The Pond—Moonlight is a pictorialist photograph by Edward Steichen. The photograph was made in 1904 in Mamaroneck, New York, near the home of his friend, art critic Charles Caffin. The photograph features a forest across a pond, with part of the moon appearing over the horizon in a gap in the trees. The Pond—Moonlight is an early color photograph, predating the first widespread color photography technique (the 1907 autochrome), and was created by manually applying light-sensitive gums.
Only three known versions of the Pond-Moonlight are still in existence and, as a result of the hand-layering of the gums, each is unique. In February 2006, a print of the photograph sold for US $2.9 million, at the time, the highest price ever paid for a photograph at auction. The auction itself is also presented in the part 6 of the BBC documentary "The Genius of Photography". In addition to the auctioned print, the other two versions are held in museum collections. The extraordinary sale price of the print is, in part, attributable to its one-of-a-kind character and to its rarity.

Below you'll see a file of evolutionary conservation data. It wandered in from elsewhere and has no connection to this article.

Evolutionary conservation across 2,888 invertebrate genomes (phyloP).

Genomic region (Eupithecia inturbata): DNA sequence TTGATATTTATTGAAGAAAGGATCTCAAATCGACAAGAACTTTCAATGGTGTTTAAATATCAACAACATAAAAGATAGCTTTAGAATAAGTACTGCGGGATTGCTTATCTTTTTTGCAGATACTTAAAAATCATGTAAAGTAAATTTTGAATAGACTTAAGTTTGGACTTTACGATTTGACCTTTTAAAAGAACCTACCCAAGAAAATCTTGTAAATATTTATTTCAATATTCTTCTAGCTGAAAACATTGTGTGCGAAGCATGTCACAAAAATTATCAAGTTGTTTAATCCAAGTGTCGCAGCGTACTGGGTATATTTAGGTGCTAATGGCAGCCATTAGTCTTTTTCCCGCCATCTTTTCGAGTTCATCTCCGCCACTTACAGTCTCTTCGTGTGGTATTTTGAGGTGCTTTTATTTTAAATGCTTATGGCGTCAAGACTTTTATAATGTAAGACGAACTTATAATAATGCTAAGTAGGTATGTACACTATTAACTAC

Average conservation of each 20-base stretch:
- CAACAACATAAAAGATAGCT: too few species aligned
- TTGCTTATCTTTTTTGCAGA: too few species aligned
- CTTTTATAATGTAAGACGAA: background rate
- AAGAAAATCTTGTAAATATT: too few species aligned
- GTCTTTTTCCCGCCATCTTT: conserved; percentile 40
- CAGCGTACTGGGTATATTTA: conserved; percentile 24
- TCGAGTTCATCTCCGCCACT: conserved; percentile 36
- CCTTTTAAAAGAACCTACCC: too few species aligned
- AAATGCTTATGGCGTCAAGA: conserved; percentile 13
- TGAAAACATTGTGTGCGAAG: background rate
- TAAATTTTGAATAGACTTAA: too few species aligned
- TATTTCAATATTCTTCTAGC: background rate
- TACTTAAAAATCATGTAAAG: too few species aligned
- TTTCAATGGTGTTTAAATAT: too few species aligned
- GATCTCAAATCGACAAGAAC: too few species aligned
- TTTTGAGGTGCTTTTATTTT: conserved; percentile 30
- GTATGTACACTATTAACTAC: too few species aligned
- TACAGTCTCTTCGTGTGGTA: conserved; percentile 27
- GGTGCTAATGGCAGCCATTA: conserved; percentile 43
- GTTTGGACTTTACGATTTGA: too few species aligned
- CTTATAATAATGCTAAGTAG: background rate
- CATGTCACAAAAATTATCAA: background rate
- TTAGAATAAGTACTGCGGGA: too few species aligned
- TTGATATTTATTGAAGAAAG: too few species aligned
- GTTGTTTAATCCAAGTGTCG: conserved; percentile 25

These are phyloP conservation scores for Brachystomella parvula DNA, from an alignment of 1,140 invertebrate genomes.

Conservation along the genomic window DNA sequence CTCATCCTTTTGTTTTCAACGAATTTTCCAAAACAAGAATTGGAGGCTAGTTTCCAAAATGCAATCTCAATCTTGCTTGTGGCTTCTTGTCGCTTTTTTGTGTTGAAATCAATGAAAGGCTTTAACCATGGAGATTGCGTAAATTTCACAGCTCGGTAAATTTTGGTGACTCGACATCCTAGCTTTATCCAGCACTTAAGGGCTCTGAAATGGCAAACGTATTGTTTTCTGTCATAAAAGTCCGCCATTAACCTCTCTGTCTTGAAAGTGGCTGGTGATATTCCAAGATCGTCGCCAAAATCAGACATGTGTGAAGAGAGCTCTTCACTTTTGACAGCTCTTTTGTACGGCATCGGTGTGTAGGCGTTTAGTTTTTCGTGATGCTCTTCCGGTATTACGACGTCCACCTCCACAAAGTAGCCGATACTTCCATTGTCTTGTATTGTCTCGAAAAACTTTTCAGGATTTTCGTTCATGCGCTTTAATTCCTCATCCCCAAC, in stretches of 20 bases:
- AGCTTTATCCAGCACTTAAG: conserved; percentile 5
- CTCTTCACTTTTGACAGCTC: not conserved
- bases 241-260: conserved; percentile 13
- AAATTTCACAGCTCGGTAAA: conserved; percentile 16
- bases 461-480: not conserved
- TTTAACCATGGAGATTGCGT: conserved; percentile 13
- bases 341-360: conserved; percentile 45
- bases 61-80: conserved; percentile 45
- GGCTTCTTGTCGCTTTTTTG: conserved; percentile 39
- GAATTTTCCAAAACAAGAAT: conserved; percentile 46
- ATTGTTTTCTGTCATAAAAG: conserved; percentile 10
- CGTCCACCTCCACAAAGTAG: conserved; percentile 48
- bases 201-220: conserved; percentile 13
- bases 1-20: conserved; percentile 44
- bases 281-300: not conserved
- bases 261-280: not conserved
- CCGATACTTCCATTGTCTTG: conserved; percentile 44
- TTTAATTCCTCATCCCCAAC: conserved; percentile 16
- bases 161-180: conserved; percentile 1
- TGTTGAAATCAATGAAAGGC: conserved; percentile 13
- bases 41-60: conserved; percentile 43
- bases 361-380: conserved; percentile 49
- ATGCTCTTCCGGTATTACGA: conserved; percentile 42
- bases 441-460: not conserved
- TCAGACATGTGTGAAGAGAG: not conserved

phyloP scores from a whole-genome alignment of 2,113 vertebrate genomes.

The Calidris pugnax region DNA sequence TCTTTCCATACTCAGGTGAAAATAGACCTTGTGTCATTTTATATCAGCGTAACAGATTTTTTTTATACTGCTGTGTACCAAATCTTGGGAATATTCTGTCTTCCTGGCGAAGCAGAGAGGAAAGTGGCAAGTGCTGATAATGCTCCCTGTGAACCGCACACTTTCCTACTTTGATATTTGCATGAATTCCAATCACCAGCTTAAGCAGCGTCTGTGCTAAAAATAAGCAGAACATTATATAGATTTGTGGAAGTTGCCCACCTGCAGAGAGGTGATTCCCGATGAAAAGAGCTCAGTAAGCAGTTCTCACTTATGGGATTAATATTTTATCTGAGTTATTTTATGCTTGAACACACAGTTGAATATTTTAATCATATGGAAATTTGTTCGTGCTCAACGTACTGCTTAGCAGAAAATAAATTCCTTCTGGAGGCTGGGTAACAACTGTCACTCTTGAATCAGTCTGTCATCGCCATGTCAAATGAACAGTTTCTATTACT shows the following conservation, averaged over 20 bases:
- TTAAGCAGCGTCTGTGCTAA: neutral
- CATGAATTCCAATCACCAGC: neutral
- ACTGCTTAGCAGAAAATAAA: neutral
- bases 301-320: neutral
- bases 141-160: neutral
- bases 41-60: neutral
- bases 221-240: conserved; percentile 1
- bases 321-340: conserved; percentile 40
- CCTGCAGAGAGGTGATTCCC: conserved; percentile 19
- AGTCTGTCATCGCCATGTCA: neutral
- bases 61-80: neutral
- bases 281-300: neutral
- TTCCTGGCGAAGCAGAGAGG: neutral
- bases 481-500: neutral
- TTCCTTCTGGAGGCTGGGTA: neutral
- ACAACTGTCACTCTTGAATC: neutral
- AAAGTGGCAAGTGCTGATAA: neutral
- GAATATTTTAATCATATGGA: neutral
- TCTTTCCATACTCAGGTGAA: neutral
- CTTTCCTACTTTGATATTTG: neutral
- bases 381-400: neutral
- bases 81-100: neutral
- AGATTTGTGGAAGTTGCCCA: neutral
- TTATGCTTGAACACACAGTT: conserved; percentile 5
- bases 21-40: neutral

- Roger Tooth, At $2.9m, Pond-Moonlight becomes world's most expensive photograph, The Guardian, February 15, 2006.
- "Rare photo sets $2.9m sale record". BBC News. 2006-02-15. Retrieved 2006-12-28.
|This photography-related article is a stub. You can help Wikipedia by expanding it.|